Friday, December 12, 2008

Why Hollywood re-makes movies, and why we shouldn't complain

There are some classic movies that simply would never be good if they were re-made. To me, the Back to the Future trilogy is a prime example. Anybody besides Christopher Lloyd simply could not do Dock Brown justice, and that's that.
Then there are movies that ABSOLUTELY should be re-made.

The Day the Earth Stood Still was made in 1951 and is considered a "Sci-Fi Classic"
From what I read in school "Classic" does not always mean "good"
And yet it got an 85% on (great movie review site.)

The remake, aptly named The Day the Earth Stood Still, came out today, Dec. 12th, and has a grand 24%.
I haven't seen either of the films.

I know you can't read a book by its cover; neither can you read a movie by its trailer. Just by comparing these two trailers, however, you tell me which movie looks more thrilling and entertaining.

I hope to see both movies eventually. The latter of the two I will hopefully see tomorrow night, but I'm inclined to think the former will be a while.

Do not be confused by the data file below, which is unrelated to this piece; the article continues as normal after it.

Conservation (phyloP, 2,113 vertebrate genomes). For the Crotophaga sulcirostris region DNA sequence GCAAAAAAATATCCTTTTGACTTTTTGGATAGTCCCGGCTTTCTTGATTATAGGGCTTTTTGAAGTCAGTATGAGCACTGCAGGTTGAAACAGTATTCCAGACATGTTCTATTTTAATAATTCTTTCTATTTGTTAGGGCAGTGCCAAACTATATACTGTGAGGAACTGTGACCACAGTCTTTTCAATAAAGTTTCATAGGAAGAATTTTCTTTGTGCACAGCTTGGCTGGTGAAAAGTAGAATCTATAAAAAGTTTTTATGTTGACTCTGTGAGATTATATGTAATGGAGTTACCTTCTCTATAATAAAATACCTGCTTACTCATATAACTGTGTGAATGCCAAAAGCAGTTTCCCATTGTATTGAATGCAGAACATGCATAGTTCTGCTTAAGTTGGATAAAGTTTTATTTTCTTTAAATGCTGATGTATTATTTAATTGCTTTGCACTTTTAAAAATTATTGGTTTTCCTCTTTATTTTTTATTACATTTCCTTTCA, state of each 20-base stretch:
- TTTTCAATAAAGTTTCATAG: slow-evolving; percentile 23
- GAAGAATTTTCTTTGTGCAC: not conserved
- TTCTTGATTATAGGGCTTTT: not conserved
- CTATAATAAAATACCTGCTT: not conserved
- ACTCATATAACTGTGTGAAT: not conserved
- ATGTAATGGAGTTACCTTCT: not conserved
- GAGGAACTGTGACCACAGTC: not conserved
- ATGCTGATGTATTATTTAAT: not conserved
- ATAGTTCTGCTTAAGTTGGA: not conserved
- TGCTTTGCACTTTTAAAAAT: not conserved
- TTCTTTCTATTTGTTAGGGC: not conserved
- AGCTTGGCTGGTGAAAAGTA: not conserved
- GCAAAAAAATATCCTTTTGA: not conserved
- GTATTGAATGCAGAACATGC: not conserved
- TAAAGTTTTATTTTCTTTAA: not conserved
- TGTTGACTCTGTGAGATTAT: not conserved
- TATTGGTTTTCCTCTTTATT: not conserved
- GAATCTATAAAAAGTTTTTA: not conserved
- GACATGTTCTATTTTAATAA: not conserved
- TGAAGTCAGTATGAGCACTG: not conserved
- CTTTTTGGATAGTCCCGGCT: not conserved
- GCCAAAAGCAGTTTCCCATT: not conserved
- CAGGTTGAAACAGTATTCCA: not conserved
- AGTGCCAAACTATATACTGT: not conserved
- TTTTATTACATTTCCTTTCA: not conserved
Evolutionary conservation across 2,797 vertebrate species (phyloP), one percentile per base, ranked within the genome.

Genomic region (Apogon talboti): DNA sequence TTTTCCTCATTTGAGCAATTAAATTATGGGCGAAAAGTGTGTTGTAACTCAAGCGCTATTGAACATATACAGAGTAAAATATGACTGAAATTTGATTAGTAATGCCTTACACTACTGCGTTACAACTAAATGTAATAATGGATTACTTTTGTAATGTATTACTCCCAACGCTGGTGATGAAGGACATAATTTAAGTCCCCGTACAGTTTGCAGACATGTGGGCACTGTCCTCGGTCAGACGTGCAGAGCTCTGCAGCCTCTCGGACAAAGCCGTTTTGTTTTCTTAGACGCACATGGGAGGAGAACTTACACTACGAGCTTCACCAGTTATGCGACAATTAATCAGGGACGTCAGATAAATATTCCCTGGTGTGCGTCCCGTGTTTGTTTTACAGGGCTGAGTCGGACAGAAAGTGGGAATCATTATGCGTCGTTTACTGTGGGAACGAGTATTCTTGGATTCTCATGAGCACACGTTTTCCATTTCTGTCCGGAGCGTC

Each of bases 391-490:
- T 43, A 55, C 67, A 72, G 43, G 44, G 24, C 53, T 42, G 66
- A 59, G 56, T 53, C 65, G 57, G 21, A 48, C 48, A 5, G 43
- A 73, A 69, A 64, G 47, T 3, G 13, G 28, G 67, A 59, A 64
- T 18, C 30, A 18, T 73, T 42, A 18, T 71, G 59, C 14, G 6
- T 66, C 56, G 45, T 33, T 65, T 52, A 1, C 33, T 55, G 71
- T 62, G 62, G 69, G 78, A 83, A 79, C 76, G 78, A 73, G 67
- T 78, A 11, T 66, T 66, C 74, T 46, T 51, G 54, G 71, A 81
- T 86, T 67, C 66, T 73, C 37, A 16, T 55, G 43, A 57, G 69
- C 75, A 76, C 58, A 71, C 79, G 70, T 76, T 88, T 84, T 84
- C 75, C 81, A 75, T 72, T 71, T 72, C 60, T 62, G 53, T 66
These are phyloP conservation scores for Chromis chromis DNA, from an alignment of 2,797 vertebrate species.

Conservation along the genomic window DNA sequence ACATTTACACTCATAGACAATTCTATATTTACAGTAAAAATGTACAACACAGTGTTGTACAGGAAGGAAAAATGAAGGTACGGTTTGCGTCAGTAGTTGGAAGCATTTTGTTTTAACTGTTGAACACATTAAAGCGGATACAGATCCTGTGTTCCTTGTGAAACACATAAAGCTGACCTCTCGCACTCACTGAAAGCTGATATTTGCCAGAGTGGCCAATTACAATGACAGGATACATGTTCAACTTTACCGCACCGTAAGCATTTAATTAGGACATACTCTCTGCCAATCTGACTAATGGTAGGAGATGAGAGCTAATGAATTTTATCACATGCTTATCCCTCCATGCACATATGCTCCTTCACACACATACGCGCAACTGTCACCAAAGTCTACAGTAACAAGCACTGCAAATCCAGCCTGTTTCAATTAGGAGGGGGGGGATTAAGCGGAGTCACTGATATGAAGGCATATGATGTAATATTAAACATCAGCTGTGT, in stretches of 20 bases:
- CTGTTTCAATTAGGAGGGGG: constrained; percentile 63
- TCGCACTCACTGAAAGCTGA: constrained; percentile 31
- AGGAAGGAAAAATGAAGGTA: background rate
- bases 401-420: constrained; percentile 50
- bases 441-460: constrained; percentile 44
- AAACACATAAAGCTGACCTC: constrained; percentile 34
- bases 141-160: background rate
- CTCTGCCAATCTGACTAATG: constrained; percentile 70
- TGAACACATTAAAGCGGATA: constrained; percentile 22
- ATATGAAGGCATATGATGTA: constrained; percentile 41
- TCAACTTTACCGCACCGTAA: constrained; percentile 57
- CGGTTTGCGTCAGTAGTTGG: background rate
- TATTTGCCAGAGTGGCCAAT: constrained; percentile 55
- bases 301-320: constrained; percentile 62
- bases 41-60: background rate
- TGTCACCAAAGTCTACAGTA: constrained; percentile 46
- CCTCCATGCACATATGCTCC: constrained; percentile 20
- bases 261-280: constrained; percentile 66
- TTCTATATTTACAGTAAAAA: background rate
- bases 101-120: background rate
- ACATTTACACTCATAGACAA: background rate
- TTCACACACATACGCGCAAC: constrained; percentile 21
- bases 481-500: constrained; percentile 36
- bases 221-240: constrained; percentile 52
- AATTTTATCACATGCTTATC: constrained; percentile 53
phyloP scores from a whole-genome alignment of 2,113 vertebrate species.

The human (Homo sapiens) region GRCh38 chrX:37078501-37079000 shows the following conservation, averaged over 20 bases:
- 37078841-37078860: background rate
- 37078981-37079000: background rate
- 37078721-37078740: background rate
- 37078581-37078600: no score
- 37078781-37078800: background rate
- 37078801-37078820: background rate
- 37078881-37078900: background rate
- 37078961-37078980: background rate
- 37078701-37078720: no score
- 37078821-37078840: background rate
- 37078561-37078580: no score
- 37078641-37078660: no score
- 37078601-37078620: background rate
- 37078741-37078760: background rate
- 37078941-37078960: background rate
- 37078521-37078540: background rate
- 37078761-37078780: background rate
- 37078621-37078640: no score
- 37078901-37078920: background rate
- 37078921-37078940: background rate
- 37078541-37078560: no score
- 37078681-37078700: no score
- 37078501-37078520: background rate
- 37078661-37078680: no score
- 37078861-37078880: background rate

How about you guys? Any films you think should be re-made? Any ones you hope will never be re-made?


1 comment:

  1. I'm pretty sure Gone With the Wind will never be remade. I sure hope not. It would destroy the fact that it was one of the first color movies ever. Just because technologies improve, doesn't mean storytelling improves. That just changes.

    There are some things in old movies that I don't think can ever be improved upon, just done differently. For example, there's a horror/drama called "The Innocents" that was done in the 60s in black and white, and I don't think could be much improved upon. What made the movie good was the older cameras, the sped-up, reversed, and slowed-down film, and the way the story was told.

    That being said, movies done poorly based on books can always be redone. I wouldn't mind, for example, seeing a new version of Fahrenheit 451, one of my favorite books. The old one was just lame, and lost the best parts of the story.